New biomaterial may repair tissue damage from heart attack
Scientists have developed a new biomaterial that can be injected intravenously, reduces inflammation in tissue and that could be used to repair the damage to cardiac tissue resulting from a heart attack.
Scientists have developed a new biomaterial that can be injected intravenously, reduces inflammation in tissue and that could be used to repair the damage to cardiac tissue resulting from a heart attack. The researchers at the University of California (UC) San Diego, US, also provided proof of concept in a rodent model that the biomaterial could be beneficial to patients with traumatic brain injury and pulmonary arterial hypertension, the study said. The biomaterial was tested and proven effective in treating tissue damage caused by heart attacks in both rodent and large animal models, according to the study. (Also read: Heart health: Tips to prevent heart attack during early morning walk in winters)
"This biomaterial allows for treating damaged tissue from the inside out," said Karen Christman, a professor at UC San Diego, and the lead researcher on the team that developed the material.
"It's a new approach to regenerative engineering," said Christman.
A study on the safety and efficacy of the biomaterial in human subjects could start within one to two years, Christman said.
The study is published in the journal Nature Biomedical Engineering.
After a heart attack, scar tissue develops, which diminishes muscle function and can lead to congestive heart failure. There is no established treatment for repairing the resulting damage to cardiac tissue that follows a heart attack.
"Coronary artery disease, acute myocardial infarction, and congestive heart failure continue to be the most burdensome public health problems affecting our society today," said Dr. Ryan R. Reeves, a physician in the UC San Diego Division of Cardiovascular Medicine.
"As an interventional cardiologist, who treats patients with coronary artery disease and congestive heart failure on a daily basis, I would love to have another therapy to improve patient outcomes and reduce debilitating symptoms," said Reeves.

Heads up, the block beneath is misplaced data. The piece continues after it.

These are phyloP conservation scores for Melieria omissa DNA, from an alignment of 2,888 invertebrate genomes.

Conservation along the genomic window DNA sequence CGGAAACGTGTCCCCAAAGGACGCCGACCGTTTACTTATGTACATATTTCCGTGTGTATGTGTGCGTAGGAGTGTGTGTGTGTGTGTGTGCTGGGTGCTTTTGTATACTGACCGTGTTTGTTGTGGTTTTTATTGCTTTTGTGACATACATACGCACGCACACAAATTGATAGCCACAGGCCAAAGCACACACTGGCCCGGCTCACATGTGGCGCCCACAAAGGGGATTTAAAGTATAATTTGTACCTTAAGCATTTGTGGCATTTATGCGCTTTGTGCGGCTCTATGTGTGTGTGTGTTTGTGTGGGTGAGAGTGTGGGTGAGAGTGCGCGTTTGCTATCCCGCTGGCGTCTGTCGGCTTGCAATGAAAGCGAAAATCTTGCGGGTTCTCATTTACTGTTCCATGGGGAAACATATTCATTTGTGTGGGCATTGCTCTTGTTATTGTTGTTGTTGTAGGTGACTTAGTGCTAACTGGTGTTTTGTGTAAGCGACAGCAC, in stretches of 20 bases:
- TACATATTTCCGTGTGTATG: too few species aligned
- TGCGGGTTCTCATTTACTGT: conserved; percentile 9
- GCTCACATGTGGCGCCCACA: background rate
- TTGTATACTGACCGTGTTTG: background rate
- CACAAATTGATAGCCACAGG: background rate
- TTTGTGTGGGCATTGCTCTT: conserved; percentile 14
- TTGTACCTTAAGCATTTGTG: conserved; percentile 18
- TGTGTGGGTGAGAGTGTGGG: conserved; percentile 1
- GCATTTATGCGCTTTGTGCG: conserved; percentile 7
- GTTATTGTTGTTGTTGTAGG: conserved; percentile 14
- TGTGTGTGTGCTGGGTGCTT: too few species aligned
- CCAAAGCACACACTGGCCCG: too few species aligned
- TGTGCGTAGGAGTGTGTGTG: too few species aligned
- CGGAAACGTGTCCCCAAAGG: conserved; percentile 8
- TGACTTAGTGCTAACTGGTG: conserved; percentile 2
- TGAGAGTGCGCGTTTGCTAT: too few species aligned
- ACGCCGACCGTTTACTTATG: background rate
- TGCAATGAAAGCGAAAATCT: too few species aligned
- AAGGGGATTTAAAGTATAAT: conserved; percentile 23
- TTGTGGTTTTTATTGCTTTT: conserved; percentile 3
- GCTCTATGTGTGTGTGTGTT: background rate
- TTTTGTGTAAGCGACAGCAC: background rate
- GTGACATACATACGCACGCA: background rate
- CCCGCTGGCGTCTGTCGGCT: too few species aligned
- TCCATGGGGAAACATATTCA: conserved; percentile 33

The team wanted to develop a treatment that could be administered immediately after a heart attack. This meant developing a biomaterial that could be infused into a blood vessel in the heart at the same time as other treatments such as angioplasty or a stent, or injected intravenously, the study said.
"We sought to design a biomaterial therapy that could be delivered to difficult-to-access organs and tissues, and we came up with the method to take advantage of the bloodstream - the vessels that already supply blood to these organs and tissues," said Martin Spang, the paper's first author.
According to the study, one advantage of the new biomaterial is that it gets evenly distributed throughout damaged tissue, because it is infused or injected intravenously.
Researchers in Christman's lab started with the hydrogel they developed, which was proven to be compatible with blood injections as part of safety trials. But the particle size in the hydrogel was too big to target leaky blood vessels, the study said.
Spang, then a PhD student in Christman's lab, solved this issue by putting the liquid precursor of the hydrogel through a centrifuge, which allowed for sifting out bigger particles and keeping only nano-sized particles, the study said.
The resulting material was put through dialysis and sterile filtering before being freeze dried. Adding sterile water to the final powder results in a biomaterial that can be injected intravenously or infused into a coronary artery in the heart, the study said.
Researchers then tested the biomaterial on a rodent model of heart attacks. They expected the material to pass through the blood vessels and into the tissue because gaps develop between endothelial cells in blood vessels after a heart attack, the study said.
But something else happened.
The biomaterial bound to those cells, closing the gaps and accelerating healing of the blood vessels, reducing inflammation as a result. Researchers tested the biomaterial in a porcine model of heart attack as well, with similar results, the study said.
The team also successfully tested the hypothesis that the same biomaterial could help target other types of inflammation in rat models of traumatic brain injury and pulmonary arterial hypertension. Christman's lab will undertake several preclinical studies for these conditions, the study said.This story has been published from a wire agency feed without modifications to the text. Only the headline has been changed.